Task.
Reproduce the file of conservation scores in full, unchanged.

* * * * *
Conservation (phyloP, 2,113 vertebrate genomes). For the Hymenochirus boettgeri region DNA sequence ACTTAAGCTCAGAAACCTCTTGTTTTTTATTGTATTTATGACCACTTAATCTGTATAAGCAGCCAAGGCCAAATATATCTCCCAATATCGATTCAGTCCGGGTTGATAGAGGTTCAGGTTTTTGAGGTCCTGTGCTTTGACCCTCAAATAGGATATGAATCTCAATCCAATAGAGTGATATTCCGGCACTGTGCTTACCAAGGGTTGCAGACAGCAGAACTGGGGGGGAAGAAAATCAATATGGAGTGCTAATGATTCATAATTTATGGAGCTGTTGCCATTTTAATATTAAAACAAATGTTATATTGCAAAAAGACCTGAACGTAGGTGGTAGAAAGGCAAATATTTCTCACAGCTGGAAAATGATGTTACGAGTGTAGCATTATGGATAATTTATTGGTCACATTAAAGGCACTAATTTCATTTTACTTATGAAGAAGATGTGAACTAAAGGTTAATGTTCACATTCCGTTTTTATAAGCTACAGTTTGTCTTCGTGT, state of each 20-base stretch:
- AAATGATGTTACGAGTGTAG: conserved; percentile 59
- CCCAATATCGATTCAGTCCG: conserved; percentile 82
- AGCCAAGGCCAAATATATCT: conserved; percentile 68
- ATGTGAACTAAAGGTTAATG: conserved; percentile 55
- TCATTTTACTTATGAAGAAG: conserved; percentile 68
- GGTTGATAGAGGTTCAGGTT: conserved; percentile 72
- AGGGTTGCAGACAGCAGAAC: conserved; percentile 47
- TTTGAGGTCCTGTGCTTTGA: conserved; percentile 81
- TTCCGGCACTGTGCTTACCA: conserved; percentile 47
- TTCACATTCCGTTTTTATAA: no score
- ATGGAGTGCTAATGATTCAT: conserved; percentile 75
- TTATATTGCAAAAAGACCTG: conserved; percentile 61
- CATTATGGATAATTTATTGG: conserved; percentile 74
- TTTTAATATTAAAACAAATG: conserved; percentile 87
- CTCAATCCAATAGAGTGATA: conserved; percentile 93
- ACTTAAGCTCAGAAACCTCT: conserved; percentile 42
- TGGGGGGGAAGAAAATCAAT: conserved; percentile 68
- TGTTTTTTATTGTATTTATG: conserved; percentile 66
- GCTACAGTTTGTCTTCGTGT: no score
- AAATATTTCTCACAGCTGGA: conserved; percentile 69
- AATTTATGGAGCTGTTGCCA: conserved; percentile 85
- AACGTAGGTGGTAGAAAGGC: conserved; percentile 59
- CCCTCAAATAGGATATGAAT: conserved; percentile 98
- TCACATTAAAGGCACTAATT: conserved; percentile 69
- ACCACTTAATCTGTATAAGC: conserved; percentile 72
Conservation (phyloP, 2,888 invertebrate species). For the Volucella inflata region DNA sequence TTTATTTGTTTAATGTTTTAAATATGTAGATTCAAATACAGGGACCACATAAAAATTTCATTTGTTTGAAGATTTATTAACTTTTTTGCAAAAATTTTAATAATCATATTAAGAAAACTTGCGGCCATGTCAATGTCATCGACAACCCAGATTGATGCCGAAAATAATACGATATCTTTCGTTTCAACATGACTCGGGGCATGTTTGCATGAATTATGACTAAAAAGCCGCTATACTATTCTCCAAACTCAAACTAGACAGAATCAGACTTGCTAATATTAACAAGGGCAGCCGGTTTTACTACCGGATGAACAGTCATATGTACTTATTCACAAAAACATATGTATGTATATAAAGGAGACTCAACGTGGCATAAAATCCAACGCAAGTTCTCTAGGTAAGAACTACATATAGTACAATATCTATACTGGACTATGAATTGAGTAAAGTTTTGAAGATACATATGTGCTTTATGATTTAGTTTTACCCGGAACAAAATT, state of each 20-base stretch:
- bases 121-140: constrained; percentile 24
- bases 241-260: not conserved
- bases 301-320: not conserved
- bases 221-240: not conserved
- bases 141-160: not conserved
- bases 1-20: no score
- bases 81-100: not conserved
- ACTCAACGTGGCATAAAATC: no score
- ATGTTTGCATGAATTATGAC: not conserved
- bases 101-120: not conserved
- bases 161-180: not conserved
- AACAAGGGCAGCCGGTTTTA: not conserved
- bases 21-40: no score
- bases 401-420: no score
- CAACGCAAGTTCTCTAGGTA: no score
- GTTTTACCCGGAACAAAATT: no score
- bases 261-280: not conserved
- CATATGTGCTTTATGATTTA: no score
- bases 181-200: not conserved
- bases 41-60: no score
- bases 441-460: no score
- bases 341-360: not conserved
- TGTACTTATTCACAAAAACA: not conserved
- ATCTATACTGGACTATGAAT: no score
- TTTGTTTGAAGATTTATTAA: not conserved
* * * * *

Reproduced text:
Conservation (phyloP, 2,113 vertebrate genomes). For the Hymenochirus boettgeri region DNA sequence ACTTAAGCTCAGAAACCTCTTGTTTTTTATTGTATTTATGACCACTTAATCTGTATAAGCAGCCAAGGCCAAATATATCTCCCAATATCGATTCAGTCCGGGTTGATAGAGGTTCAGGTTTTTGAGGTCCTGTGCTTTGACCCTCAAATAGGATATGAATCTCAATCCAATAGAGTGATATTCCGGCACTGTGCTTACCAAGGGTTGCAGACAGCAGAACTGGGGGGGAAGAAAATCAATATGGAGTGCTAATGATTCATAATTTATGGAGCTGTTGCCATTTTAATATTAAAACAAATGTTATATTGCAAAAAGACCTGAACGTAGGTGGTAGAAAGGCAAATATTTCTCACAGCTGGAAAATGATGTTACGAGTGTAGCATTATGGATAATTTATTGGTCACATTAAAGGCACTAATTTCATTTTACTTATGAAGAAGATGTGAACTAAAGGTTAATGTTCACATTCCGTTTTTATAAGCTACAGTTTGTCTTCGTGT, state of each 20-base stretch:
- AAATGATGTTACGAGTGTAG: conserved; percentile 59
- CCCAATATCGATTCAGTCCG: conserved; percentile 82
- AGCCAAGGCCAAATATATCT: conserved; percentile 68
- ATGTGAACTAAAGGTTAATG: conserved; percentile 55
- TCATTTTACTTATGAAGAAG: conserved; percentile 68
- GGTTGATAGAGGTTCAGGTT: conserved; percentile 72
- AGGGTTGCAGACAGCAGAAC: conserved; percentile 47
- TTTGAGGTCCTGTGCTTTGA: conserved; percentile 81
- TTCCGGCACTGTGCTTACCA: conserved; percentile 47
- TTCACATTCCGTTTTTATAA: no score
- ATGGAGTGCTAATGATTCAT: conserved; percentile 75
- TTATATTGCAAAAAGACCTG: conserved; percentile 61
- CATTATGGATAATTTATTGG: conserved; percentile 74
- TTTTAATATTAAAACAAATG: conserved; percentile 87
- CTCAATCCAATAGAGTGATA: conserved; percentile 93
- ACTTAAGCTCAGAAACCTCT: conserved; percentile 42
- TGGGGGGGAAGAAAATCAAT: conserved; percentile 68
- TGTTTTTTATTGTATTTATG: conserved; percentile 66
- GCTACAGTTTGTCTTCGTGT: no score
- AAATATTTCTCACAGCTGGA: conserved; percentile 69
- AATTTATGGAGCTGTTGCCA: conserved; percentile 85
- AACGTAGGTGGTAGAAAGGC: conserved; percentile 59
- CCCTCAAATAGGATATGAAT: conserved; percentile 98
- TCACATTAAAGGCACTAATT: conserved; percentile 69
- ACCACTTAATCTGTATAAGC: conserved; percentile 72
Conservation (phyloP, 2,888 invertebrate species). For the Volucella inflata region DNA sequence TTTATTTGTTTAATGTTTTAAATATGTAGATTCAAATACAGGGACCACATAAAAATTTCATTTGTTTGAAGATTTATTAACTTTTTTGCAAAAATTTTAATAATCATATTAAGAAAACTTGCGGCCATGTCAATGTCATCGACAACCCAGATTGATGCCGAAAATAATACGATATCTTTCGTTTCAACATGACTCGGGGCATGTTTGCATGAATTATGACTAAAAAGCCGCTATACTATTCTCCAAACTCAAACTAGACAGAATCAGACTTGCTAATATTAACAAGGGCAGCCGGTTTTACTACCGGATGAACAGTCATATGTACTTATTCACAAAAACATATGTATGTATATAAAGGAGACTCAACGTGGCATAAAATCCAACGCAAGTTCTCTAGGTAAGAACTACATATAGTACAATATCTATACTGGACTATGAATTGAGTAAAGTTTTGAAGATACATATGTGCTTTATGATTTAGTTTTACCCGGAACAAAATT, state of each 20-base stretch:
- bases 121-140: constrained; percentile 24
- bases 241-260: not conserved
- bases 301-320: not conserved
- bases 221-240: not conserved
- bases 141-160: not conserved
- bases 1-20: no score
- bases 81-100: not conserved
- ACTCAACGTGGCATAAAATC: no score
- ATGTTTGCATGAATTATGAC: not conserved
- bases 101-120: not conserved
- bases 161-180: not conserved
- AACAAGGGCAGCCGGTTTTA: not conserved
- bases 21-40: no score
- bases 401-420: no score
- CAACGCAAGTTCTCTAGGTA: no score
- GTTTTACCCGGAACAAAATT: no score
- bases 261-280: not conserved
- CATATGTGCTTTATGATTTA: no score
- bases 181-200: not conserved
- bases 41-60: no score
- bases 441-460: no score
- bases 341-360: not conserved
- TGTACTTATTCACAAAAACA: not conserved
- ATCTATACTGGACTATGAAT: no score
- TTTGTTTGAAGATTTATTAA: not conserved